Why are books banned or challenged? And which ones are most frequently banned or challenged This Year?
The mix includes a number of Young Adult books, literary classics and romance novels, including “Gossip Girl,” “To Kill a Mockingbird” and “Fifty Shades of Grey.” The most recent listings include Sherman Alexie’s “The Absolutely True Diary of a Part-Time Indian,” and Barbara Ehrenreich’s “Nickel and Dimed.”
The reasons include the following, in random order:
Sexually explicit: It’s the number one reason reason to challenge or ban a book, beginning with Margaret Atwood’s “A Handmaid’s Tale,” which was challenged in North Carolina for being “sexually explicit.” Student may be old enough for sex education but not for this book.
Offensive language: “The Absolutely True Diary of a Part-Time Indian” is frequently challenged for the character Alexie’s use of profanity, including the “F-word” and “N-word.” Shades of Henry Miller and Mark Twain. Yes, vulgarity popping up in an academic setting ca be unsettling, but writers often use real-life language when discussing real life and real problems.
Homosexuality: “And Tango Makes Three” is an illustrated children’s book in which a zookeeper witnesses two male penguins performing mating rituals and gives the pair an egg to hatch. The result is Tango, a female chick. It has ranked among the top 10 most frequently challenged books for the last few years.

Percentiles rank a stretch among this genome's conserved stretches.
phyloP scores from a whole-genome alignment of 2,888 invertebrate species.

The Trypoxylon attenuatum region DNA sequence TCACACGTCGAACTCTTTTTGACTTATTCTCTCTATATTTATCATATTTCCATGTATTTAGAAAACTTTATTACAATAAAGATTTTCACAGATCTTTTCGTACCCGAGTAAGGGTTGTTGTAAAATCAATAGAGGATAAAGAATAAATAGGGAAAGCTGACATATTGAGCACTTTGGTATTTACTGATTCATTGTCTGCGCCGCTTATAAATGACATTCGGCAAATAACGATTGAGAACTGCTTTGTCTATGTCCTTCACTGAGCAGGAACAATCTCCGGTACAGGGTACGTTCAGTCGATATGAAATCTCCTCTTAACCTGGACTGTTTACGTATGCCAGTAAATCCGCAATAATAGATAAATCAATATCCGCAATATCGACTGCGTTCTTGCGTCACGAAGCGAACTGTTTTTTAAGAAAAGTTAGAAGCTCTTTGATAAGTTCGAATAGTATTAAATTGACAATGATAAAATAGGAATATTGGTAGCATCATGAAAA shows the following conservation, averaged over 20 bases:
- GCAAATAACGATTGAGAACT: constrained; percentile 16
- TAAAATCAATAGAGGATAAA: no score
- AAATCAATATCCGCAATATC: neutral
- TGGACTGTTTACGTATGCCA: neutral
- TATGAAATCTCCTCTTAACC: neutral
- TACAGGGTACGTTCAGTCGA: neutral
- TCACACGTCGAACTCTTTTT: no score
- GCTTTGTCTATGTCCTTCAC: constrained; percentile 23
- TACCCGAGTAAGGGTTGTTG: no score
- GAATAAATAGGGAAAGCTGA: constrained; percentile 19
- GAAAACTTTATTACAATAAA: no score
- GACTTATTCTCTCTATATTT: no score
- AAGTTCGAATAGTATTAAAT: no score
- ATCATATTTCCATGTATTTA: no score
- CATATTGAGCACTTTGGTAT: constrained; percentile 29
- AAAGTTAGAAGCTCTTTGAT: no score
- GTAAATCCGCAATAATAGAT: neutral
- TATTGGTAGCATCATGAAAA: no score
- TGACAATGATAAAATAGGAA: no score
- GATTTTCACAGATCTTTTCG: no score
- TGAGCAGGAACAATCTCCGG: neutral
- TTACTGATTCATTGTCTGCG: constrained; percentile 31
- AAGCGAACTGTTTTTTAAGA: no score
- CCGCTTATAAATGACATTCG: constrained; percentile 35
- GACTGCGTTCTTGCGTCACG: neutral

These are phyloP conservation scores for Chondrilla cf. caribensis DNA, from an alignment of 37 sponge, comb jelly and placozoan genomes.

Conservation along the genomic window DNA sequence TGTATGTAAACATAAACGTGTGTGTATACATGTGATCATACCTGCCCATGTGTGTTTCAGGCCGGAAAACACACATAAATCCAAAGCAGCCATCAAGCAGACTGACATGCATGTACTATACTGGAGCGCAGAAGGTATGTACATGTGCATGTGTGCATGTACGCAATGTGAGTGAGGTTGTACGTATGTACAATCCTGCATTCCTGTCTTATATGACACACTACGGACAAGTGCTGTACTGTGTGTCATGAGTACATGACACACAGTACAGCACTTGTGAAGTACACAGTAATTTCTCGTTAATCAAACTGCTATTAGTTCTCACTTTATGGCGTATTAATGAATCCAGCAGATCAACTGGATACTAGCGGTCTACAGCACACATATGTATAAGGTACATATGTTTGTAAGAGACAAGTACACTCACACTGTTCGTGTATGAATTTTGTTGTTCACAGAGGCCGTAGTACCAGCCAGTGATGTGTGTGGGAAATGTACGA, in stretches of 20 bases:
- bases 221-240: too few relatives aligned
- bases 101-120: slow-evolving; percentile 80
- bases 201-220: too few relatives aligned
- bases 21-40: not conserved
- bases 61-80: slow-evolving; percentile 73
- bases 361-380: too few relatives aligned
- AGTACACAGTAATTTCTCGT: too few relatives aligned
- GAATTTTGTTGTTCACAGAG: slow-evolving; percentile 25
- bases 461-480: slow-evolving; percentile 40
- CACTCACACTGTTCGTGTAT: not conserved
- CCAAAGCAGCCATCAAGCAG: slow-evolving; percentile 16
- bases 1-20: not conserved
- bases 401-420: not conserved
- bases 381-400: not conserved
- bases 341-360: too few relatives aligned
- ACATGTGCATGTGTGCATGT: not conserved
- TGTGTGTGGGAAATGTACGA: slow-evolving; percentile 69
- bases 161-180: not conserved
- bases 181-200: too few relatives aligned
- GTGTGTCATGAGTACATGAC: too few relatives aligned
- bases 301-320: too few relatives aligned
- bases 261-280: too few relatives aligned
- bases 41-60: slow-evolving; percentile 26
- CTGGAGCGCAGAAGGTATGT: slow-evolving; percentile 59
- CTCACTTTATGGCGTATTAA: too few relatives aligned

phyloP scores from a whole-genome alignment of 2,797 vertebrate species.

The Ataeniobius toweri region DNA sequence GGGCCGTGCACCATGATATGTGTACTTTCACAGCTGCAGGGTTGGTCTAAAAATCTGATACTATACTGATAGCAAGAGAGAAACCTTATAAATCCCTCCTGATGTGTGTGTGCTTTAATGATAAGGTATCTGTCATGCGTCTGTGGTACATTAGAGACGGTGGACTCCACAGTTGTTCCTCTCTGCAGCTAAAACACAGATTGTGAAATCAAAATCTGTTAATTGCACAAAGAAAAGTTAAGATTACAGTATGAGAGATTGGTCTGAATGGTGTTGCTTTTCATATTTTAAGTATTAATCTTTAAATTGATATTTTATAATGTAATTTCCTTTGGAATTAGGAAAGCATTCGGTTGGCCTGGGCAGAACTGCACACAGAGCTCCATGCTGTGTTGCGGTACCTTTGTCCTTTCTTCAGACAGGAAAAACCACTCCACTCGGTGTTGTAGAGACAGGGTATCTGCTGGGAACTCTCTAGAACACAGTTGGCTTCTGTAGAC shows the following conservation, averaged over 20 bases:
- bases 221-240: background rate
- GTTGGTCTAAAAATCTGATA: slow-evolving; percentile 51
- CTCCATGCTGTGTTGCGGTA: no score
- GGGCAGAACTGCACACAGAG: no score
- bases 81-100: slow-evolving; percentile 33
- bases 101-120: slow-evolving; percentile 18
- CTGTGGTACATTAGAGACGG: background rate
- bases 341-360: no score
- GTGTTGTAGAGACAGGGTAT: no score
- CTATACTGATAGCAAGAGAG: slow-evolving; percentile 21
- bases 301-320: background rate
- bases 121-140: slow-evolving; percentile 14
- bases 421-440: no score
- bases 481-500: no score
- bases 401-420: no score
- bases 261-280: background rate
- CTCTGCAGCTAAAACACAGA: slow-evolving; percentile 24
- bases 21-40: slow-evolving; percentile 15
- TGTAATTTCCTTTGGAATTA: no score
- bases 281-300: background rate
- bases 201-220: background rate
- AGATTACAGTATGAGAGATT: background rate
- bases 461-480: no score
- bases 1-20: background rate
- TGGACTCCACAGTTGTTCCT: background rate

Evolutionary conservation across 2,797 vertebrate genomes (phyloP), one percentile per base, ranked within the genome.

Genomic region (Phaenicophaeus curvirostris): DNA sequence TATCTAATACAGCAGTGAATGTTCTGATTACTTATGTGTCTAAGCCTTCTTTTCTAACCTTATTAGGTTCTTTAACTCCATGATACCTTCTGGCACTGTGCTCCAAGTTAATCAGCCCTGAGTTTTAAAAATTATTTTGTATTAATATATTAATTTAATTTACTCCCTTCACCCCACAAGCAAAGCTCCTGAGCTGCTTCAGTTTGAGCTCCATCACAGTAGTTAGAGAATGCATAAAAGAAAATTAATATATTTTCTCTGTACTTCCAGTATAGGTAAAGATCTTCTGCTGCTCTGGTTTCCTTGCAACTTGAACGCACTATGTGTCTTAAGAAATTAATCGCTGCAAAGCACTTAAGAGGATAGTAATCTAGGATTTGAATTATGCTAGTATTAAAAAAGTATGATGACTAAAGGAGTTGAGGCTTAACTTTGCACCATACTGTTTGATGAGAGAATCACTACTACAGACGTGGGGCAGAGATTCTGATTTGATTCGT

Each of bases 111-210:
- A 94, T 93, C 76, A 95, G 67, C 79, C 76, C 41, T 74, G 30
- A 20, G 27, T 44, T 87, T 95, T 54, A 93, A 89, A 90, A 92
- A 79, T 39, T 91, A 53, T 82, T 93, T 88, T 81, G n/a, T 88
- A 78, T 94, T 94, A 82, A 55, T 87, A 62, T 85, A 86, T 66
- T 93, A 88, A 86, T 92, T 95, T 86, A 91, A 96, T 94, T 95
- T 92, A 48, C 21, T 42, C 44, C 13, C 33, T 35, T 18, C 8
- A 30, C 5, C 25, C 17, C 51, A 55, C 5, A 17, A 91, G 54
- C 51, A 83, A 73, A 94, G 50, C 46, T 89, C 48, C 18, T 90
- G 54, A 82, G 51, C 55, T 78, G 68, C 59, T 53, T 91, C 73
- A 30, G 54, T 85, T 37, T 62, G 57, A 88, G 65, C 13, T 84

Violence: Books deemed “violent” are challenged about a third as often as books described as “sexually explicit,” but so-called violent stories have been spotlighted recently.
Religious points of view: The Harry Potter books and the Twilight series are often targeted for their “ungodly” content (i.e. witchcraft, werewolves etc), with challengers failing to note the heroic qualities displayed by those characters, including loyalty, friendship, bravery, and honor. It’s classics heroes and villains. Good versus evil. And it’s FICTION, people!
Drugs: Books advocating the use of drugs are, of course, frequently censored titles; But even books that serve as warning signs against the dangers of drugs have been removed from school libraries. A prime example is “Go Ask Alice,” by Anonymous. Written in the ’70s, it’s been banned in schools from Texas to Michigan.
Nudity: Truth is stranger than fiction, Students can peruse naked bodies in biology textbooks or in museums, but apparently can’t handle any kind of physical descriptions in any kind of fiction. Dori Hillestad Butler’s “My Mom’s Having A Baby!: A Kid’s Month-by-Month Guide” was one of the most banned books. Although the book is an instructional guide to what happens when a woman is pregnant, it has been challenged for including nudity.
If you want to stand up for the right to read anything and everything you choose, celebrate banned books week by getting one of those books (or more)!